“They wound up with three beautiful babies, but with that comes a lot of fear and anxiety,” he said. “One of the biggest fears is if it is going to work, are these babies going to be able to survive. And as a physician, we share all the possible complications for the mom, but also the babies. With triplets there are much high complications than a single pregnancy.”

Daneshmand said there is more risk of high blood pressure, (preeclampsia) and gestational diabetes. Amanda had both gestational diabetes during the pregnancy and preeclampsia after birth. He said placenta previa is more common with IVF pregnancies.

“The biggest risk factor is premature labor,” he said. “Just the fear in this alone after they have gone through so much is really traumatizing on the mom’s brain. But one of the most important factors when it applies to care is trust between the providers and the patient. Amanda and Tommy are great people. Amanda is a nurse herself, and she was fluid the entire time. It was an amazing relationship. One of those families that trust in the medical system, trust in the care I was giving, and that makes for a great recipe for better outcomes, even when there are complications.”

Daneshmand said at 33 weeks, they decided to deliver.

“Amanda was really immobilized. She could barely move anymore. She was experiencing contractions. In this case, Baby B was breech, upside down, so we ended delivering via C-section. She did very well post operatively, but then she came back a few days later when she started experiencing elevated blood pressure,” he said.

Daneshmand said there were many trips to the emergency room for the couple, but said Amanda was a “champ.” And then the triplets got respiratory syncytial virus.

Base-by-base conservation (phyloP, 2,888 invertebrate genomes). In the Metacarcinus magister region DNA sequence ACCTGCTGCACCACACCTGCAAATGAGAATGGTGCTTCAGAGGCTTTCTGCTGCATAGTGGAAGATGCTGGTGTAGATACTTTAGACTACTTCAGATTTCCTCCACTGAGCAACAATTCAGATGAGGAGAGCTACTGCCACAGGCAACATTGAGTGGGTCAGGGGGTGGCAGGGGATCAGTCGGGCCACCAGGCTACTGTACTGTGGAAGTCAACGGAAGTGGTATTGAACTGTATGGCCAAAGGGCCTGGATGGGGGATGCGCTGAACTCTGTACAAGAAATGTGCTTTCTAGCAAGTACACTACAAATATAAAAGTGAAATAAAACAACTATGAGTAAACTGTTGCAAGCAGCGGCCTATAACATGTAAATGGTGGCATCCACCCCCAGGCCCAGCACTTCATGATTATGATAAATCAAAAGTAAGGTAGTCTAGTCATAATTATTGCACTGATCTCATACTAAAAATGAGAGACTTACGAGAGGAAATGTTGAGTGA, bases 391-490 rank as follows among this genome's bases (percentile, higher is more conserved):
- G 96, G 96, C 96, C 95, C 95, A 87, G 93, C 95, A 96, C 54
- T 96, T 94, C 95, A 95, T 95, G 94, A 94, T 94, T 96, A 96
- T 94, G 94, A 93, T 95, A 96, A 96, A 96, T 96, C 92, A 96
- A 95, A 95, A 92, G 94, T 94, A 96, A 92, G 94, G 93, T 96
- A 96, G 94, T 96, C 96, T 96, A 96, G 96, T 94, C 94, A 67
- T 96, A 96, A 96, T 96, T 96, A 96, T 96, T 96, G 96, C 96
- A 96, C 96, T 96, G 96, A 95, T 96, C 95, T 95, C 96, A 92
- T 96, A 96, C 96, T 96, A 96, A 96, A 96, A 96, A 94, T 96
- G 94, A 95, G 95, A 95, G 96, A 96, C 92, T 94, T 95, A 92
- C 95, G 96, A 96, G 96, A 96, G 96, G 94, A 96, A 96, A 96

“And both Tommy and Amanda got sick. So, they spent a lot of time at Rady Children’s,” he said. “One of the amazing collaborations that we have is with Rady Children’s Hospital. Rady Children’s employees work closely with the Scripps team, managing our neonatal intensive care units across the four hospitals where we provide maternity care.”

“These babies spent a couple of weeks in NICU, and they were thriving, and this is the dream of this family,” he continued. “Amanda almost every other day sends me pictures of the babies.”

Daneshmand said the important thing is at Scripps, they developed a team of people.

“This is very unique to our field,” he said. “This is typically seen with patients in oncology, or transplant divisions. But in perinatology it is very rare to have a nurse navigator. It is not a very profitable business to have a nurse navigator, someone who is a nurse, but also really watching the patient making sure they do frequent mental health screenings, the patient knows all their appointments, that go-to person where their questions will be answered.”

Amanda Gibson said that having a team who knows who she is, what she is going through, where she is at, all these things made her difficult pregnancy easier. She never worried about seeing a strange doctor, and she had a nurse navigator that helped her with what she needed. And, that the support of entire perinatology team was more than helpful, it was comforting through every stage of the pregnancy.

“I told Dr. Daneshmand every week that I actually look forward to my appointment. It would completely reset me, mentally, emotionally, and physically,” she said. “It was like walking in and seeing friends every couple of weeks. It was the same super supportive people. He [Daneshmand] would make sure the babies were okay, that I was okay physically, then he would spend 20-30 minutes just talking to me. He would make sure that I was mentally okay and staying positive.”

Amanda Gibson said now the babies are home, and everyone is healthy and happy.